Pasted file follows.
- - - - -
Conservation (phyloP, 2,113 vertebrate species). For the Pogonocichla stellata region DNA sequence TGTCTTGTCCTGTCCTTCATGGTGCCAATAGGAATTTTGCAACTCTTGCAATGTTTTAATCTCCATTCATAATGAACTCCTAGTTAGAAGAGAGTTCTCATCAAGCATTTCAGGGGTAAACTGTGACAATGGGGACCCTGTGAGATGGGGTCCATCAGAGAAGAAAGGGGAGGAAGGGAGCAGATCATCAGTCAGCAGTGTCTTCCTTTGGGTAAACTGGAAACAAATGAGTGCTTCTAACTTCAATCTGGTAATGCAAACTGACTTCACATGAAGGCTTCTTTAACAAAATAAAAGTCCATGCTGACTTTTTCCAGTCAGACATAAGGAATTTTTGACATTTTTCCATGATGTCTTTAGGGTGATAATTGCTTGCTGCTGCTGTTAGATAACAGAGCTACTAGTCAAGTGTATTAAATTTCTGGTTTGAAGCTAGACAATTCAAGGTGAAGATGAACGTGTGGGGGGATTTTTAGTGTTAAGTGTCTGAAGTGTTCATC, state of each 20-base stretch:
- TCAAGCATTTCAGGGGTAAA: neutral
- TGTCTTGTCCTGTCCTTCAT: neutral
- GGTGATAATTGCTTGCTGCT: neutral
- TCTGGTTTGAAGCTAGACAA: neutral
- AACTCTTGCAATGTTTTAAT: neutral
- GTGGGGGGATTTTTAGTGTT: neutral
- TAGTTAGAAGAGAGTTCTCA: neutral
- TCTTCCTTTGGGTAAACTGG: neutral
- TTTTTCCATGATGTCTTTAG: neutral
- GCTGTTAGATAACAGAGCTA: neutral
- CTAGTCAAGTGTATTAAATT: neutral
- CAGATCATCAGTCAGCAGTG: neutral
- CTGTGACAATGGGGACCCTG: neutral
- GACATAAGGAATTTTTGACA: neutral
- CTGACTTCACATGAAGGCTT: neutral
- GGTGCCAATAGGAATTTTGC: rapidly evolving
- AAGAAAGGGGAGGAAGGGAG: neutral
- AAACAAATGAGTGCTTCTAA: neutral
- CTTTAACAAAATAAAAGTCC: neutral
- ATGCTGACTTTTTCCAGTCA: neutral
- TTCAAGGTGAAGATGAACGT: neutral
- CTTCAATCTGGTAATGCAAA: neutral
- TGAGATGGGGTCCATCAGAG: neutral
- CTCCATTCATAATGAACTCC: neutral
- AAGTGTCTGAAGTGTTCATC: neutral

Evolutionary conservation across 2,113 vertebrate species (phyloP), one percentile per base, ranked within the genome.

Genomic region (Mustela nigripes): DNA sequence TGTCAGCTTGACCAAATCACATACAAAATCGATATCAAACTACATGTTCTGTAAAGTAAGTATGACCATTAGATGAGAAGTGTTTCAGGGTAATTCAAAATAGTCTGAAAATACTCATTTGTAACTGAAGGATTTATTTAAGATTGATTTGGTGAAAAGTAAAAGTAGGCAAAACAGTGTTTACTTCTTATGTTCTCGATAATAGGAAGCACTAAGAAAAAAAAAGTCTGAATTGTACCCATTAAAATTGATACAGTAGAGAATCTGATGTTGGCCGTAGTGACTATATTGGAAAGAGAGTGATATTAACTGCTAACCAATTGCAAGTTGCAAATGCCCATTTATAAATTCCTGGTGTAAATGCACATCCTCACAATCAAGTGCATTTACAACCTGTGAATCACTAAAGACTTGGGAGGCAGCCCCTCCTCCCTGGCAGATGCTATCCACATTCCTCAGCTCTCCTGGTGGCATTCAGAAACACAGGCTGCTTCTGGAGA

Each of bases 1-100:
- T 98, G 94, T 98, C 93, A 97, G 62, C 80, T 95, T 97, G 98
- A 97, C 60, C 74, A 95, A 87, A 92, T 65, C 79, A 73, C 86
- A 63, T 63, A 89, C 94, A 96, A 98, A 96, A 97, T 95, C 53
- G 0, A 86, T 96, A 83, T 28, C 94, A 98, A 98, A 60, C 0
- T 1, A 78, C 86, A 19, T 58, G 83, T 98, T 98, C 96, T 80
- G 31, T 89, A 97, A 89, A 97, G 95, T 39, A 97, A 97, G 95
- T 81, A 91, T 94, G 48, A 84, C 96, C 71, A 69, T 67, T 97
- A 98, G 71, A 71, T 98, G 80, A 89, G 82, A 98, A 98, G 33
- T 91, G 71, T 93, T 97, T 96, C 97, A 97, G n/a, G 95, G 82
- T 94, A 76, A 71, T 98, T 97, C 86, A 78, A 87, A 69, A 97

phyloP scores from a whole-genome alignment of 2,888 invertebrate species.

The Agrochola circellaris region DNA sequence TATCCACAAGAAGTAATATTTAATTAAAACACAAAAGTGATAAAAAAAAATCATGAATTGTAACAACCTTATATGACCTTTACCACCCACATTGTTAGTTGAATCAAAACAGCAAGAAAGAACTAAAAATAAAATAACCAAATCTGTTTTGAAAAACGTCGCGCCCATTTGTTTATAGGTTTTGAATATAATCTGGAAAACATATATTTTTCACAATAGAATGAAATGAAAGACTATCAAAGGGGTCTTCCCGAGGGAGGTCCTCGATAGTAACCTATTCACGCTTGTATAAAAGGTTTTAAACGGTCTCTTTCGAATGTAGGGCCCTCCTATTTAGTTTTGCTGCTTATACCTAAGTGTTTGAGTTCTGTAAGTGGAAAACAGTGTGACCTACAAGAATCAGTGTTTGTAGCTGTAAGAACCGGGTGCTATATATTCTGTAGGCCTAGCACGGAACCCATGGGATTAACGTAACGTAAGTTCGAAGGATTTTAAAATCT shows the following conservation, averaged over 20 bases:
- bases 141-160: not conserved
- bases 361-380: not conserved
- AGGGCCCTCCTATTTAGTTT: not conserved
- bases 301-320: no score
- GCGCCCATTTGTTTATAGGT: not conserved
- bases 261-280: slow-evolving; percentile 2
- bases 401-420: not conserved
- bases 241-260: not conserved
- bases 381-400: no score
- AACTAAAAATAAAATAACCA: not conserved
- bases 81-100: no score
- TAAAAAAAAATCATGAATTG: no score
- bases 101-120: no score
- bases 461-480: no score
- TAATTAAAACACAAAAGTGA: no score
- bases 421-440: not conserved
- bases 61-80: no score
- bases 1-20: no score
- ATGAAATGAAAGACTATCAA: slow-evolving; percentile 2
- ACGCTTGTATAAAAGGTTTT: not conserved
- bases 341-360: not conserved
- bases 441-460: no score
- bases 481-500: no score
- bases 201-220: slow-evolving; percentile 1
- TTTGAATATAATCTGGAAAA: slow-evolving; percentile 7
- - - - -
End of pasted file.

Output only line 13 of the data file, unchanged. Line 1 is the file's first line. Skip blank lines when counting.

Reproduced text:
- CAGATCATCAGTCAGCAGTG: neutral